From gamine, to star, to character parts.
What a career Shirley MacLaine has had, and at the age of 86, continues to have.
Discovered by producer Hal Wallis when she was subbing on Broadway for dancer Carol Haney in the 1954 musical The Pajama Game, Shirley was whisked out to Hollywood via a multi-year Paramount Pictures contract.
She quickly became a top star. In effect, she started at the top. Her first picture was Alfred Hitchcocks’ witty who-done-it, The Trouble With Harry, opposite John Forsythe. Her gamin good looks, red hair and just-behind-the-beat ways charmed audiences, and she was off to the races.
Her some 65-years-and-counting career includes many notable pictures, some helping to define the periods in which they were released. In the late Seventies, MacLaine costarred with Peter Sellers in the entertainingly quixotic Being There, released shortly before Seller’s death. In the late Fifties she joined fellow “Rat Pack” members, Frank Sinatra and Dean Martin, in the drama Some Came Running.
It’s hard to forget her heartrending turn in Billy Wilder’s The Apartment as Jack Lemmon’s vulnerable sweetheart.
There were romantic comedies (notably Wilder’s 1963 Irma La Douce playing a streetwalker opposite Lemmon) and prestige pictures (1977’s The Turning Point), and even a turn in the sequel to a Burt Reynolds vehicular romp (1984’s Cannonball Run II). She has roughly 80 movie and tv (mostly the former) credits on her CV.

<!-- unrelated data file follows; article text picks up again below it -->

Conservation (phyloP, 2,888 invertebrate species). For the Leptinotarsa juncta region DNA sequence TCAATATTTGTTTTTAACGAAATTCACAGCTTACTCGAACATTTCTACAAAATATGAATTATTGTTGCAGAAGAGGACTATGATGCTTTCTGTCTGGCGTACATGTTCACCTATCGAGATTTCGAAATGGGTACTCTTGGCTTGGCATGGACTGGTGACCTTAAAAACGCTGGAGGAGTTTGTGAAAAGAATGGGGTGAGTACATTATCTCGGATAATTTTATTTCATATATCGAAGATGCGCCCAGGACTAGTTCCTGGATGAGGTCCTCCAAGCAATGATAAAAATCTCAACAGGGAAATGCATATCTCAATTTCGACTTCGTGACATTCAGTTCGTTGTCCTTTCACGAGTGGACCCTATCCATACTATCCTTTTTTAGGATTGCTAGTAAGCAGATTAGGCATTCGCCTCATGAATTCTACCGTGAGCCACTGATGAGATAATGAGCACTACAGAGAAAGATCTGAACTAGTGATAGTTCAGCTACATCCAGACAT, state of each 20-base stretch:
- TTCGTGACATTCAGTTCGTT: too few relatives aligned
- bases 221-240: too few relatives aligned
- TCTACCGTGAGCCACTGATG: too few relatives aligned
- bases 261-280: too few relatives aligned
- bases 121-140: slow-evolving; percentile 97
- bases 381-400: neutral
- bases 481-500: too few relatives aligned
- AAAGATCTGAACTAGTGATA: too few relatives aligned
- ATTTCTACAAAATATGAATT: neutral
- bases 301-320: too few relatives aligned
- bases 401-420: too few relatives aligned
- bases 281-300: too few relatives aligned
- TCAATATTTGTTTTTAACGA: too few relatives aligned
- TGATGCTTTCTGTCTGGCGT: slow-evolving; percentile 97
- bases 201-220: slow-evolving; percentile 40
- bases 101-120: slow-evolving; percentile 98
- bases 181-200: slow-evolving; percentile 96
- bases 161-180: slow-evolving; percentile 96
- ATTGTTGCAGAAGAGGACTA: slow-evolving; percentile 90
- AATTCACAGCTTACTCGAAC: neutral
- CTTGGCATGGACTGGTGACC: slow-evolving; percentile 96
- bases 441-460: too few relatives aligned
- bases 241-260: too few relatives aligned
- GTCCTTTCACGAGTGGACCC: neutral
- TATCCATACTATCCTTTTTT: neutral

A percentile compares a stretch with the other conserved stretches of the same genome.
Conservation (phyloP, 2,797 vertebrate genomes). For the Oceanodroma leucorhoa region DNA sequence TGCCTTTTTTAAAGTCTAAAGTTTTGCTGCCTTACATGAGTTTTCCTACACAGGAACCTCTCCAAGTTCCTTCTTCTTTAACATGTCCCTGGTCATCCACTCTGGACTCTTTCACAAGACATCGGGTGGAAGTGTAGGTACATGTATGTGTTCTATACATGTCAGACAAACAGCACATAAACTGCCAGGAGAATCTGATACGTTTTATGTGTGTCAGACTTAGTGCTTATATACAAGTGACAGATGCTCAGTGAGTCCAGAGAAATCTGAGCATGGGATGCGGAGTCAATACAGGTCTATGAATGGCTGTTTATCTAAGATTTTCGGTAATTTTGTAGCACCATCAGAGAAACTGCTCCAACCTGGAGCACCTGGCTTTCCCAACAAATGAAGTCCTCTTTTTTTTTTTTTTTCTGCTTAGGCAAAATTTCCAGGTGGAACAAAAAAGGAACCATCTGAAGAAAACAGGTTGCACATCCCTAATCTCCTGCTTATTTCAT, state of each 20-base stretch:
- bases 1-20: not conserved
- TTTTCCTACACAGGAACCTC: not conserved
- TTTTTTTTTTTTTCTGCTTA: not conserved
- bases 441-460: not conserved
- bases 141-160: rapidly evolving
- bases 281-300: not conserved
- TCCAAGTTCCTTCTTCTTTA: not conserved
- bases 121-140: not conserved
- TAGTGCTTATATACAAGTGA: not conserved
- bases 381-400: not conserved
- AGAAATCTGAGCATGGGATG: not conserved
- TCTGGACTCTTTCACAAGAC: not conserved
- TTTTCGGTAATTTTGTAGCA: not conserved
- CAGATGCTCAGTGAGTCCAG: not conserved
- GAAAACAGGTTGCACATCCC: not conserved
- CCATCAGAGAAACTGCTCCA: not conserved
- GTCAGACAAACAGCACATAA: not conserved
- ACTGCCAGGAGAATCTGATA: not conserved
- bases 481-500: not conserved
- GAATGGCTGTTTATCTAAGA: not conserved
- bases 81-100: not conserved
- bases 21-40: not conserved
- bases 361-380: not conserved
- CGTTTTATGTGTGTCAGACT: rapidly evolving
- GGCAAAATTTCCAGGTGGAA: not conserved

Her domineering mother turn in 1983’s Terms of Endearment — notable for costar Jack Nicholson’s urging “get the bug out of your ass” — won her a best actress Oscar. MacLaine had been nominated five times prior to her win.
She’s also written several books, established herself as a sometimes spacey free thinker and has developed in her later years as a formidable older actress who can turbocharge a picture. Check her out as the wealthy mean spirited widow in 2011’s Bernie, opposite Jack Black.
And then there is Elsa & Fred, an unjustly overlooked comedy released in 2014. MacLaine plays Elsa, a fanciful octogenarian wooing her cantankerous neighbor (Christopher Plummer).
To intrigue her would-be geriatric beau, Elsa claims to have recreated the Fountain of Trevi scene — Swedish-born Hollywood actress Anita Ekberg’s famous early morning frolic in Rome’s Fountain of Trevi in Federico Fellini’s 1960 stalwart, La Dolce Vita — in her youth, kitten and all.
Without giving away the ending of Elsa & Fred, we can say that both wind up in the finale in Rome, yes, at the Fountain of Trevi.
Some personal notes. MacLaine has been married just once, to Steve Parker, from 1954 until 1982. The union produced a daughter, Sachi. Because the couple lived separately for the most part (Parker resided for many years in Japan), MacLaine declared the marriage an “open” one.
She was born Shirley MacLaine Beatty, and is the older sister (by three years) of Warren. She said that he enjoys his reputation as a sex machine. She could take it or leave it.
One her favorite phrases is: “no one ever said I was dull.” You can say that again.